The Luxury Institute is the objective and independent global voice of the high net-worth consumer. The Institute conducts extensive and actionable research with wealthy consumers about their behaviors and attitudes on customer experience best practices. In addition, we work closely with top-tier luxury brands to successfully transform their organizational cultures into more profitable customer-centric enterprises. Our Luxury CRM Culture consulting process leverages our fact-based research and enables luxury brands to dramatically Outbehave as well as Outperform their competition. The Luxury Institute also operates LuxuryBoard.com, a membership-based online research portal, and the Luxury CRM Association, a membership organization dedicated to building customer-centric luxury enterprises.
By Erin Shea
May 17, 2013
Richemont is attributing its full-year sales increase to demand in China and Asia-Pacific, contributions from currencies and exchange rates and the broad growth from its brands across all regions.
Luxury conglomerate Richemont reported a 14 percent increase in annual sales to approximately $13 billion in 2012, compared to last year’s sales of $11.4 billion.
Richemont also reported that its profits for the year are up 30 percent to $2.6 billion from $2 billion in the previous year, much of which can be attributed to the sales in Asia-Pacific. The conglomerate released its results May 16 for the fiscal year that ended March 31.
“The Chinese and the Asians have a very healthy appetite for jewelry,” said Milton Pedraza, CEO of The Luxury Institute, New York.
“I think that ready-to-wear products may be oversaturated [in Asia], and handbags may be oversaturated, so watches and jewelry tend to be valuable,” he said.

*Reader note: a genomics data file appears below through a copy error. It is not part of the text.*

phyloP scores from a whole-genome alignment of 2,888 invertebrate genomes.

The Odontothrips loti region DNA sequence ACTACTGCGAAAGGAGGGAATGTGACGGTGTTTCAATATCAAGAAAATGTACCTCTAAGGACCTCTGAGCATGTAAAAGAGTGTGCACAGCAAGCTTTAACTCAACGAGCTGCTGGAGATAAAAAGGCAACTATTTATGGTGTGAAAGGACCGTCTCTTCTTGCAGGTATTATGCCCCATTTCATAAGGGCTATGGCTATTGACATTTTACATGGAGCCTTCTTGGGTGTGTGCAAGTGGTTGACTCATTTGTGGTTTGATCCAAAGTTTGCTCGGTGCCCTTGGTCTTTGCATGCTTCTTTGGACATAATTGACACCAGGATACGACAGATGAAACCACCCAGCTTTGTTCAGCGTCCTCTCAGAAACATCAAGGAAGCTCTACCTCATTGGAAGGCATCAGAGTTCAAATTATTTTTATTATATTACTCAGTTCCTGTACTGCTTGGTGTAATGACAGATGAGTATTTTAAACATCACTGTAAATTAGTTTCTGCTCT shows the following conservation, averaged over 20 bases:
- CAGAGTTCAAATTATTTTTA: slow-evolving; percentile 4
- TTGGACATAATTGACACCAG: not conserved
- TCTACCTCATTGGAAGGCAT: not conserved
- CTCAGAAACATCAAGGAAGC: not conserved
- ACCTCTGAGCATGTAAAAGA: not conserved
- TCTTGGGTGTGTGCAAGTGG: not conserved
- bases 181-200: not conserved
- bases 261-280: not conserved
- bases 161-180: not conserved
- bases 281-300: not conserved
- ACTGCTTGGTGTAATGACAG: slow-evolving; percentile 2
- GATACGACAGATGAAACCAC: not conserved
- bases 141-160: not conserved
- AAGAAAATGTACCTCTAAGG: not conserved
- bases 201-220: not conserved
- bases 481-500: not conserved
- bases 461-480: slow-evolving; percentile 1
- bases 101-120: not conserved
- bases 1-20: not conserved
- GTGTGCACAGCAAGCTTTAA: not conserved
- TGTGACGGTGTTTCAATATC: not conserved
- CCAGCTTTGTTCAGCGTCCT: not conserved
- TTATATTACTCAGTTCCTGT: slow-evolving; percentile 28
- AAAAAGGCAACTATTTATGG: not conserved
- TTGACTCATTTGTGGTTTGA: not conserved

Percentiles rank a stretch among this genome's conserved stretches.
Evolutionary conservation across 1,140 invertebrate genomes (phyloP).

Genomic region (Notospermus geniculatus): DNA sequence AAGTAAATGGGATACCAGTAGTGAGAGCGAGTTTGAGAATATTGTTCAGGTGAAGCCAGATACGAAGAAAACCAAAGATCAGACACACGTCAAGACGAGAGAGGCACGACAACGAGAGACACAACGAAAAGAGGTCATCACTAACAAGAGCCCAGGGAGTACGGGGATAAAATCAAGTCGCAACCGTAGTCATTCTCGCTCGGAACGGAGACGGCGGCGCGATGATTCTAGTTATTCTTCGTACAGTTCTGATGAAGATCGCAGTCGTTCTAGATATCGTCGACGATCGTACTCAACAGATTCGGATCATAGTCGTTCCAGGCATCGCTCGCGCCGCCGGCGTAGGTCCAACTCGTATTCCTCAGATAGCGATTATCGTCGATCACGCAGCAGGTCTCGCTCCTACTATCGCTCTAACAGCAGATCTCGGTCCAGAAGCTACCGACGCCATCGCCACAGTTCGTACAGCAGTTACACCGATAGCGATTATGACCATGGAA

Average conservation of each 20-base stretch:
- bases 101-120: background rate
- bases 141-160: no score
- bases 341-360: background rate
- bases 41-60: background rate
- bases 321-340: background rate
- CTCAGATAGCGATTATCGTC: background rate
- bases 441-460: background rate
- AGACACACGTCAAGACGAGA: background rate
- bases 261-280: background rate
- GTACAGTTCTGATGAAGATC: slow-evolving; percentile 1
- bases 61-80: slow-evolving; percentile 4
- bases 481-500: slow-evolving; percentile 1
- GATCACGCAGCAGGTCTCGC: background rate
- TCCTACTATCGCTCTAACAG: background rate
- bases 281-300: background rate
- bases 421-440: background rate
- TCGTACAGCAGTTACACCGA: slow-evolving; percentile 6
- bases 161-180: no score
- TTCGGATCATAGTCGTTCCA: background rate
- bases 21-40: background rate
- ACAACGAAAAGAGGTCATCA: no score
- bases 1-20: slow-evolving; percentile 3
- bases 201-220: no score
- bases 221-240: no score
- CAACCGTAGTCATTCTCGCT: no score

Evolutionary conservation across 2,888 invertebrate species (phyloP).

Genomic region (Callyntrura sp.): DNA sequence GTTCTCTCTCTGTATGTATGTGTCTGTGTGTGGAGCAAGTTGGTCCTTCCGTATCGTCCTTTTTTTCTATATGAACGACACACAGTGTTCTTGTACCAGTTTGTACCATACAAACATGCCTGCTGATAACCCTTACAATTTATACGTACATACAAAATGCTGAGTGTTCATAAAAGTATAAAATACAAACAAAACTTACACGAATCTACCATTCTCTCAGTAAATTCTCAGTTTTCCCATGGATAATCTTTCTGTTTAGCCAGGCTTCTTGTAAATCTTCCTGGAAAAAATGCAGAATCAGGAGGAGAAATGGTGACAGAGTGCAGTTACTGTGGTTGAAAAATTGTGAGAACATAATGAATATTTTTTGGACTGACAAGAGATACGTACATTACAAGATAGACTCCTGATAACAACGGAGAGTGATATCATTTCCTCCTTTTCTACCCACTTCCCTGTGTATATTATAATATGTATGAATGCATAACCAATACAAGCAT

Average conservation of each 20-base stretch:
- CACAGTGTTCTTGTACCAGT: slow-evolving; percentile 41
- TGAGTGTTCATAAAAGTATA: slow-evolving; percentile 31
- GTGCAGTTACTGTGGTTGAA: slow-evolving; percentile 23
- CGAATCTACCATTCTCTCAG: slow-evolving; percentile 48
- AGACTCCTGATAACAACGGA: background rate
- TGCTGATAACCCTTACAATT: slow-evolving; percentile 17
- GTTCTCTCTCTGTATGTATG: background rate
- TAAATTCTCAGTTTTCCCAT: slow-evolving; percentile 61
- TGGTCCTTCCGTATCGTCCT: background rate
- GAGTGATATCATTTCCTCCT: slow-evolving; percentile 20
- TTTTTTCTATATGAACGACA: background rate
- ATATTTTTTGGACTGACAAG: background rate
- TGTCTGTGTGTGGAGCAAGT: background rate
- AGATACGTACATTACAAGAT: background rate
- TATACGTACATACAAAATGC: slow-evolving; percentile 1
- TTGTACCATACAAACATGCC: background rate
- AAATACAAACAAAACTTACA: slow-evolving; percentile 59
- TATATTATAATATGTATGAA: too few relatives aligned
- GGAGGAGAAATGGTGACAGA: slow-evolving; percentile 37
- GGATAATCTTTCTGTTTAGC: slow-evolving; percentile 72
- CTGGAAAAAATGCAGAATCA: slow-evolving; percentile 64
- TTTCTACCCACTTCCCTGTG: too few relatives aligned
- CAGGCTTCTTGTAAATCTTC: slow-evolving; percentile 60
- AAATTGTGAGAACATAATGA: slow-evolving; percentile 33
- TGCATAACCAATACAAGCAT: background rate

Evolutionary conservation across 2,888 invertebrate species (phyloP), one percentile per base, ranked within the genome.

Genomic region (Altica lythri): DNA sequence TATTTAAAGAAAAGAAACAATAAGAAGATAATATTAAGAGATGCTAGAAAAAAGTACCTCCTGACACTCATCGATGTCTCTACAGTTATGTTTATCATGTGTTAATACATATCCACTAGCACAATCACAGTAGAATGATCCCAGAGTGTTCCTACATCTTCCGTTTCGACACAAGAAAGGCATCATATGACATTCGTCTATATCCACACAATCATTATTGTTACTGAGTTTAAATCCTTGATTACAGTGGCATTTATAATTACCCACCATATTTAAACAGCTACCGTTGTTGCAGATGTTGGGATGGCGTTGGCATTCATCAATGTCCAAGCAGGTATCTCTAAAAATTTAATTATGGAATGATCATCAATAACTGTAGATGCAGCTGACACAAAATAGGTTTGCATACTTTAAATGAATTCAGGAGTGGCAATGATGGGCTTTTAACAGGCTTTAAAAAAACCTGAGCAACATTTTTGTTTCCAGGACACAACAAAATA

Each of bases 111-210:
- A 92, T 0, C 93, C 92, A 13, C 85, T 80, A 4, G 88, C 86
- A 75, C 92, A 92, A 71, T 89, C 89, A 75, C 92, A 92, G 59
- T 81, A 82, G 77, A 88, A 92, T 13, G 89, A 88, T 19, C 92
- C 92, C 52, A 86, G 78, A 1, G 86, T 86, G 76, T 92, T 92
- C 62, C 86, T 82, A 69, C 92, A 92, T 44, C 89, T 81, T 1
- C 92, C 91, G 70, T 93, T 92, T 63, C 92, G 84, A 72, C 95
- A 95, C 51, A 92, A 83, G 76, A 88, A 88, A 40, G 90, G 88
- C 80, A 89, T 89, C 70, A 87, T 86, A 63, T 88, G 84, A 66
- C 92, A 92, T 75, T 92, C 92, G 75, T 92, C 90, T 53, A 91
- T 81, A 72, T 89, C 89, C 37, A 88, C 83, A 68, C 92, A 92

“There are some companies in luxury that continue to grow, despite the global economy.”
Mr. Pedraza is not affiliated with Richemont, but agreed to comment as an industry expert.
Richemont, which was not able to comment directly, owns a number of luxury brands including Vacheron Constantin, Jaeger-LeCoultre, Baume & Mercier, A. Lange & Söhne, Cartier, IWC, Piaget, Alfred Dunhill, Van Cleef & Arpels, Montblanc, Chloé and Roger Dubuis.
Richemont attributes its sales results to an increased demand in China and Asia-Pacific, contributions from currencies and exchange rates and the broad growth from its brands across all regions.
The company said that it works on a long-term basis of benefiting from the prestige and heritage of its brands, which will continue in the future.
However in the short-term, Richemont said that economic troubles may impact consumer confidence in some markets. Overall, the conglomerate is cautiously optimistic about the future.
During this past fiscal year, Richemont reported that Asia-Pacific accounted for the majority of its sales, with 41 percent of the group’s total sales coming from that area. Hong Kong and mainland China are its two largest markets.
Europe, including the Middle East and Africa, was responsible for 36 percent of Richemont’s overall sales.The conglomerate says this area’s growth was a result of demands from tourists.The Americas region had a third consecutive year of double-digit growth. This year, it accounted for 15 percent of group sales.Compared to other regions, Asia-Pacific is the area that is leading Richemont’s growth.
“Asia-Pacific is still a vibrant part of the world and there are some companies that are doing well there,” Mr. Pedraza said.
“Some brands are doing a fantastic job in that area,” he said. “Richemont is doing a fantastic job.”
Retail v. wholesale
Another aspect responsible for Richemont’s growth is its individual brands’ focus on retail over wholesale.
For the Asia Pacific and Europe, Richemont reports that its brand’s own boutiques had the highest growth rates.
In Asia, the brand boutiques had higher sales growth than the company’s wholesale partners. This is in part due to the expansion of the boutiques in the region.